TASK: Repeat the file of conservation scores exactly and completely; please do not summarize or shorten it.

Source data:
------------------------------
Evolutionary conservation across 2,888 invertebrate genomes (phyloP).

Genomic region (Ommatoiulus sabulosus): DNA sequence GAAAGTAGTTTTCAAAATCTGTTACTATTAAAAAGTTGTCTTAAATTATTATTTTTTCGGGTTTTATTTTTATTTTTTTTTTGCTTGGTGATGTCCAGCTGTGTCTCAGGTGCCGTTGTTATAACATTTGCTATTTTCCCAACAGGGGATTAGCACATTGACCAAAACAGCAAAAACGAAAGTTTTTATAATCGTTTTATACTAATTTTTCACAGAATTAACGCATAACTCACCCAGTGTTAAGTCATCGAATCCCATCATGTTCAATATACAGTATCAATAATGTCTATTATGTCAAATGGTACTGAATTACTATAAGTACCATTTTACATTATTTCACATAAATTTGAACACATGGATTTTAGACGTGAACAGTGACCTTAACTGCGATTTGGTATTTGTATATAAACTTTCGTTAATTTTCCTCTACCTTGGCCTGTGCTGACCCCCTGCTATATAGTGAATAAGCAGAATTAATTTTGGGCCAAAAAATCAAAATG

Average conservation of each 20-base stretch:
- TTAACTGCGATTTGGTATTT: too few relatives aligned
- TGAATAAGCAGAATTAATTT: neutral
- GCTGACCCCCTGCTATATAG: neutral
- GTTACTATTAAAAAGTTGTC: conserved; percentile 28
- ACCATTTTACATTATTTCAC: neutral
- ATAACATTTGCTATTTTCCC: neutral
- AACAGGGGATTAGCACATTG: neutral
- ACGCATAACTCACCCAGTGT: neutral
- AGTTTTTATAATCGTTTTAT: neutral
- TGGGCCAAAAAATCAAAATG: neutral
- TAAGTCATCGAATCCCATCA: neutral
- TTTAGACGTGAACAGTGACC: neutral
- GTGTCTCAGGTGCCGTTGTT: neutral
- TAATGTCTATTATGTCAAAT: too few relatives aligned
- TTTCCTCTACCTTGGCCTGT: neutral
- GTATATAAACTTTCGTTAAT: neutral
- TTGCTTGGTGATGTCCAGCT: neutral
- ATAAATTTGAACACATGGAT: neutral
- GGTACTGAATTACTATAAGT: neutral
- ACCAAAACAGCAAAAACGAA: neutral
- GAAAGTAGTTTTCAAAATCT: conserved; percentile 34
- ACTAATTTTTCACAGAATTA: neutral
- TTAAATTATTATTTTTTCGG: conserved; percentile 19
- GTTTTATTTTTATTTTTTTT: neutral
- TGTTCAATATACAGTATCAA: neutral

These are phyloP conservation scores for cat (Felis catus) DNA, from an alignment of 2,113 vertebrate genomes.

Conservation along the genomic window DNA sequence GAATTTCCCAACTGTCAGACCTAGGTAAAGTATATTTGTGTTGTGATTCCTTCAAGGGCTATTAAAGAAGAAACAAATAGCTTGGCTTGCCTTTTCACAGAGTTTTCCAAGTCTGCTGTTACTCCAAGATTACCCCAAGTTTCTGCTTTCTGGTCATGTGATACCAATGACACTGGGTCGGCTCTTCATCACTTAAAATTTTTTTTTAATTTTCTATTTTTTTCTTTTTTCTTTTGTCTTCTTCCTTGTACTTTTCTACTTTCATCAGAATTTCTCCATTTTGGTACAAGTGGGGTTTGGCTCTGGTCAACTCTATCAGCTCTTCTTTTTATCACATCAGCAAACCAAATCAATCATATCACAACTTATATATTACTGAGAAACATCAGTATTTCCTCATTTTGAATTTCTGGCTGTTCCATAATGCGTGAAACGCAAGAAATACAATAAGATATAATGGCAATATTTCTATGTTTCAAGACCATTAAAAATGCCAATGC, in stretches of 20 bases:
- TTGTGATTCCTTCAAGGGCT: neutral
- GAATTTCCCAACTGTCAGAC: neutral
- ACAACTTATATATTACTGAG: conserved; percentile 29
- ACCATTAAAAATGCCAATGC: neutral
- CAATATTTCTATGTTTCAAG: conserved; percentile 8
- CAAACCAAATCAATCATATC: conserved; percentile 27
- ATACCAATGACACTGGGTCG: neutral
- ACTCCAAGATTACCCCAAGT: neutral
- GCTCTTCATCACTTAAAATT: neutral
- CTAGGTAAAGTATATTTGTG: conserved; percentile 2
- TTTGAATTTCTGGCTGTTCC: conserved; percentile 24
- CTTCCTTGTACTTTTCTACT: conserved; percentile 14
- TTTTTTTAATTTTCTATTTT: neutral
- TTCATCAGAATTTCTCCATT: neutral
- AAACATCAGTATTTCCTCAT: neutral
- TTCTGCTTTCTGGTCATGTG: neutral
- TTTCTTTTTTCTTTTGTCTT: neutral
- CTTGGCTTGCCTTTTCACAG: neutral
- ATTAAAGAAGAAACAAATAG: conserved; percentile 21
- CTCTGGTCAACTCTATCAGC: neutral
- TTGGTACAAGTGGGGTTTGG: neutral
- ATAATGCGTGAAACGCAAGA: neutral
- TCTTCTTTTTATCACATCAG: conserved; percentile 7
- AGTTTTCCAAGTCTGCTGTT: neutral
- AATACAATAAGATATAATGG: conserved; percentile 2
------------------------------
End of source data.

Evolutionary conservation across 2,888 invertebrate genomes (phyloP).

Genomic region (Ommatoiulus sabulosus): DNA sequence GAAAGTAGTTTTCAAAATCTGTTACTATTAAAAAGTTGTCTTAAATTATTATTTTTTCGGGTTTTATTTTTATTTTTTTTTTGCTTGGTGATGTCCAGCTGTGTCTCAGGTGCCGTTGTTATAACATTTGCTATTTTCCCAACAGGGGATTAGCACATTGACCAAAACAGCAAAAACGAAAGTTTTTATAATCGTTTTATACTAATTTTTCACAGAATTAACGCATAACTCACCCAGTGTTAAGTCATCGAATCCCATCATGTTCAATATACAGTATCAATAATGTCTATTATGTCAAATGGTACTGAATTACTATAAGTACCATTTTACATTATTTCACATAAATTTGAACACATGGATTTTAGACGTGAACAGTGACCTTAACTGCGATTTGGTATTTGTATATAAACTTTCGTTAATTTTCCTCTACCTTGGCCTGTGCTGACCCCCTGCTATATAGTGAATAAGCAGAATTAATTTTGGGCCAAAAAATCAAAATG

Average conservation of each 20-base stretch:
- TTAACTGCGATTTGGTATTT: too few relatives aligned
- TGAATAAGCAGAATTAATTT: neutral
- GCTGACCCCCTGCTATATAG: neutral
- GTTACTATTAAAAAGTTGTC: conserved; percentile 28
- ACCATTTTACATTATTTCAC: neutral
- ATAACATTTGCTATTTTCCC: neutral
- AACAGGGGATTAGCACATTG: neutral
- ACGCATAACTCACCCAGTGT: neutral
- AGTTTTTATAATCGTTTTAT: neutral
- TGGGCCAAAAAATCAAAATG: neutral
- TAAGTCATCGAATCCCATCA: neutral
- TTTAGACGTGAACAGTGACC: neutral
- GTGTCTCAGGTGCCGTTGTT: neutral
- TAATGTCTATTATGTCAAAT: too few relatives aligned
- TTTCCTCTACCTTGGCCTGT: neutral
- GTATATAAACTTTCGTTAAT: neutral
- TTGCTTGGTGATGTCCAGCT: neutral
- ATAAATTTGAACACATGGAT: neutral
- GGTACTGAATTACTATAAGT: neutral
- ACCAAAACAGCAAAAACGAA: neutral
- GAAAGTAGTTTTCAAAATCT: conserved; percentile 34
- ACTAATTTTTCACAGAATTA: neutral
- TTAAATTATTATTTTTTCGG: conserved; percentile 19
- GTTTTATTTTTATTTTTTTT: neutral
- TGTTCAATATACAGTATCAA: neutral

These are phyloP conservation scores for cat (Felis catus) DNA, from an alignment of 2,113 vertebrate genomes.

Conservation along the genomic window DNA sequence GAATTTCCCAACTGTCAGACCTAGGTAAAGTATATTTGTGTTGTGATTCCTTCAAGGGCTATTAAAGAAGAAACAAATAGCTTGGCTTGCCTTTTCACAGAGTTTTCCAAGTCTGCTGTTACTCCAAGATTACCCCAAGTTTCTGCTTTCTGGTCATGTGATACCAATGACACTGGGTCGGCTCTTCATCACTTAAAATTTTTTTTTAATTTTCTATTTTTTTCTTTTTTCTTTTGTCTTCTTCCTTGTACTTTTCTACTTTCATCAGAATTTCTCCATTTTGGTACAAGTGGGGTTTGGCTCTGGTCAACTCTATCAGCTCTTCTTTTTATCACATCAGCAAACCAAATCAATCATATCACAACTTATATATTACTGAGAAACATCAGTATTTCCTCATTTTGAATTTCTGGCTGTTCCATAATGCGTGAAACGCAAGAAATACAATAAGATATAATGGCAATATTTCTATGTTTCAAGACCATTAAAAATGCCAATGC, in stretches of 20 bases:
- TTGTGATTCCTTCAAGGGCT: neutral
- GAATTTCCCAACTGTCAGAC: neutral
- ACAACTTATATATTACTGAG: conserved; percentile 29
- ACCATTAAAAATGCCAATGC: neutral
- CAATATTTCTATGTTTCAAG: conserved; percentile 8
- CAAACCAAATCAATCATATC: conserved; percentile 27
- ATACCAATGACACTGGGTCG: neutral
- ACTCCAAGATTACCCCAAGT: neutral
- GCTCTTCATCACTTAAAATT: neutral
- CTAGGTAAAGTATATTTGTG: conserved; percentile 2
- TTTGAATTTCTGGCTGTTCC: conserved; percentile 24
- CTTCCTTGTACTTTTCTACT: conserved; percentile 14
- TTTTTTTAATTTTCTATTTT: neutral
- TTCATCAGAATTTCTCCATT: neutral
- AAACATCAGTATTTCCTCAT: neutral
- TTCTGCTTTCTGGTCATGTG: neutral
- TTTCTTTTTTCTTTTGTCTT: neutral
- CTTGGCTTGCCTTTTCACAG: neutral
- ATTAAAGAAGAAACAAATAG: conserved; percentile 21
- CTCTGGTCAACTCTATCAGC: neutral
- TTGGTACAAGTGGGGTTTGG: neutral
- ATAATGCGTGAAACGCAAGA: neutral
- TCTTCTTTTTATCACATCAG: conserved; percentile 7
- AGTTTTCCAAGTCTGCTGTT: neutral
- AATACAATAAGATATAATGG: conserved; percentile 2